A TV station employee takes a camera crew out to an abandoned factory to investigate a purported snuff film that was made there, only to end up running for her life when a small, fetus-like creature murders her crew.
Biotherapy is a horror/sci-fi shocker that clocks in just short of an hour. That's right, short so you know a lot of logic is bound to get pulled out of the story like an eyeball from a screaming scientist. The story is that some scientists at the Hirose Research Institute of Biology have developed a GT (glutamyltransferase, if you're interested) serum derived from meteors which speeds up biological growth. As it turns out, not everyone is cool on this serum: an ugly alien-like thing, described as a "miraijin" or time traveller, in the film and probably played by the director's big brother, has been sent to retrieve the serum and cause the most unnecessarily gory violent deaths to those who developed it. Why? At under an hour do you care? Actually, since no edition of this film has any kind of English subtitles, all of the time traveller's dialog was made much harder to understand since it was overdubbed with this cheesy echoplexed "demonic" voice that has been used in Japanese TV and films for, like, ever. Let's just assume that our time traveller friend objected to the scientific and moral ramifications of the serum's use or, heck, maybe he just wanted to tear various limbs and innards from a gang of earthfolk. It's all about the same thing, isn't it?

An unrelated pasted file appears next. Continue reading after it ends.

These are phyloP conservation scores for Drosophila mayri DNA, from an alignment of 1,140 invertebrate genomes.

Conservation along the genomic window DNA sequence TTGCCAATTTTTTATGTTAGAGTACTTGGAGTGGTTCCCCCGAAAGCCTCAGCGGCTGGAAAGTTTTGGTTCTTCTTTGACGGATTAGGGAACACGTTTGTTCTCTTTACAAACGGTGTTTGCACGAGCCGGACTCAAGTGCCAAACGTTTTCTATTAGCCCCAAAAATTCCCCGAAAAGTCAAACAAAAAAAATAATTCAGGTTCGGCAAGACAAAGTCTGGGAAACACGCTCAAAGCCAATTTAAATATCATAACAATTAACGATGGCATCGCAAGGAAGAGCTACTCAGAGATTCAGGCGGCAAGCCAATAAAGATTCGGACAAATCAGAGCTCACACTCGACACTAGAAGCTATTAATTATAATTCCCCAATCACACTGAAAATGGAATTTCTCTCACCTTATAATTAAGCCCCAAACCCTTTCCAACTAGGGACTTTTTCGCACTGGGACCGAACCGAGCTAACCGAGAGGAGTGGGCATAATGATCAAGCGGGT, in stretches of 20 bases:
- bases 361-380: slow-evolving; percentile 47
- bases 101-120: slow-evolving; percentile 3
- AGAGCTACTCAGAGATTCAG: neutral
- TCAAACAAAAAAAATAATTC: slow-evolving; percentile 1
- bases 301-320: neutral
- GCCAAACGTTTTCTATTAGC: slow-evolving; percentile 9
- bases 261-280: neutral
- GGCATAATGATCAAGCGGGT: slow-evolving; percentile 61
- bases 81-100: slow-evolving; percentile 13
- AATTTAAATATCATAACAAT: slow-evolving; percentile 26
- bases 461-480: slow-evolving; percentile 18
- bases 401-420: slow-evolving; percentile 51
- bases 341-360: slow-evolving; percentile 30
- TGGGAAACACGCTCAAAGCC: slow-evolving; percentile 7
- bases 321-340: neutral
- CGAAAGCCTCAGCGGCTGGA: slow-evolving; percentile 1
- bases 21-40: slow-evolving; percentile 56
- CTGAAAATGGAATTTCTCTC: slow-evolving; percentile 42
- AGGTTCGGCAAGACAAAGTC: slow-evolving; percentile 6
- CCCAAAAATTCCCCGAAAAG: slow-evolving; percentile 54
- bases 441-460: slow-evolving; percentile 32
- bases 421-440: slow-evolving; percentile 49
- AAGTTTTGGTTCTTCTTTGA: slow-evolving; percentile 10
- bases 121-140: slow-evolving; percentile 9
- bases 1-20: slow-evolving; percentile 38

Gore-wise, Biotherapy has some pretty nifty scenes and did win a special effects award from, of all sources, the manga magazine Young Jump. I've seen comparisons to the Guinea Pig series and, yes it does have its share of entrailsectomies, tonguesectomies, and eyesectomies but this is misleading. If anything, Biotherapy owes a lot to slashers and specifically Friday the 13th; the time traveller wears a mask to cover his face and always breathes heavily a la Jason as he is stalking his victims (and in an unintentionally humorous touch, his appearance is signaled with a lightning-like flash and a synth drum beat). There is one scene in which a character is stabbed in the chest with several test tubes and blood, geyser-like, pumps out of her chest. This is the type of scene I was looking for (and failed to get) in Commando's death by pipe impalement scene.
In all, not an entirely bad film to check out if you can but there are better things you can do instead of watching it. Like watching half of a better film.
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